The law requires the government to return seized property or initiate criminal proceedings within 90 days. No charges were ever filed against the father-daughter duo, and neither has a police record, but in October Rebecca received notice that the DEA planned to permanently keep the cash, citing the agency’s authority to combat crime. She and her father, with the help of the Institute for Justice, have now filed a lawsuit.

The Institute for Justice Helps Those Caught Up In Asset Forfeiture

The Institute’s senior attorney, Dan Alban, says this is happening across the U.S. “We’ve been contacted by people who have been traveling to buy used cars or buy equipment for their business and had their cash seized,” he said. Alban bluntly calls the practice “illegal and unconstitutional.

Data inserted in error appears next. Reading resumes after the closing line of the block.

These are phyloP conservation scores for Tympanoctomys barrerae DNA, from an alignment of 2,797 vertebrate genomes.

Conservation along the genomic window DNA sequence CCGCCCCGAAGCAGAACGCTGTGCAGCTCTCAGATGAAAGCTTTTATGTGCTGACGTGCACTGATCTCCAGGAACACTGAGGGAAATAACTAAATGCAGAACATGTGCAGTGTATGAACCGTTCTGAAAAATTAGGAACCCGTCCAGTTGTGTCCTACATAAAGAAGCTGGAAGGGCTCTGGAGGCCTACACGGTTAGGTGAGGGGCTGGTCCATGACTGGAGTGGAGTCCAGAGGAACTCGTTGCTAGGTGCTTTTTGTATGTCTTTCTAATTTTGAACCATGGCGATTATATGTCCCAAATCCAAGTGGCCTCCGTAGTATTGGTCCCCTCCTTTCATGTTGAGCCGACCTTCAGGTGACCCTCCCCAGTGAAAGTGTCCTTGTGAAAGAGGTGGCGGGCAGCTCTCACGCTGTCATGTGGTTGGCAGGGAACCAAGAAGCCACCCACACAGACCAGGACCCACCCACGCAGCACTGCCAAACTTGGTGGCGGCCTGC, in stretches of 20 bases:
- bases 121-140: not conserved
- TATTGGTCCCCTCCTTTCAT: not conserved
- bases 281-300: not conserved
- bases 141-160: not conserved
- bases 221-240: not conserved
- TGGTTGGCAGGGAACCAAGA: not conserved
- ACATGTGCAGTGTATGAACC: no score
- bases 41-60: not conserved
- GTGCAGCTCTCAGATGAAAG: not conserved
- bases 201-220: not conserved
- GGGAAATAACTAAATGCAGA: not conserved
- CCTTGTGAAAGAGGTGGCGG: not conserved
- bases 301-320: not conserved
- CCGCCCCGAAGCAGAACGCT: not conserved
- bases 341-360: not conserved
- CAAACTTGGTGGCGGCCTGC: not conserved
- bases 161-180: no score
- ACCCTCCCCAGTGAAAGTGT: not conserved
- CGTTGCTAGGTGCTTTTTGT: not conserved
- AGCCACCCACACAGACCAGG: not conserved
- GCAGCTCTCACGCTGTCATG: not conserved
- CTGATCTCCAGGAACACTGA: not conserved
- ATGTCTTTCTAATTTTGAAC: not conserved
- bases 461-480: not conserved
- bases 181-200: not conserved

In the summer of 2014, Vito DiDonato, the gregarious and generous owner of pizza parlors in Los Angeles, boarded a train carrying $183,070 cash destined for a needy relative in the east. When the train stopped in Albuquerque DEA agents boarded and searched all passengers and luggage. Vito, a man with no prior police record, had his hard-earned “suspicious” cash seized. A District Judge in Albuquerque granted the government four extensions to file charges. They never materialized. For three years DiDonato’s lawyers fought to get his money returned and were finally successful. Imagine DiDonato’s legal bill! **

Photo courtesy Institute of Justice
Rustem Kazazi of Cleveland Won a Case Against US Customs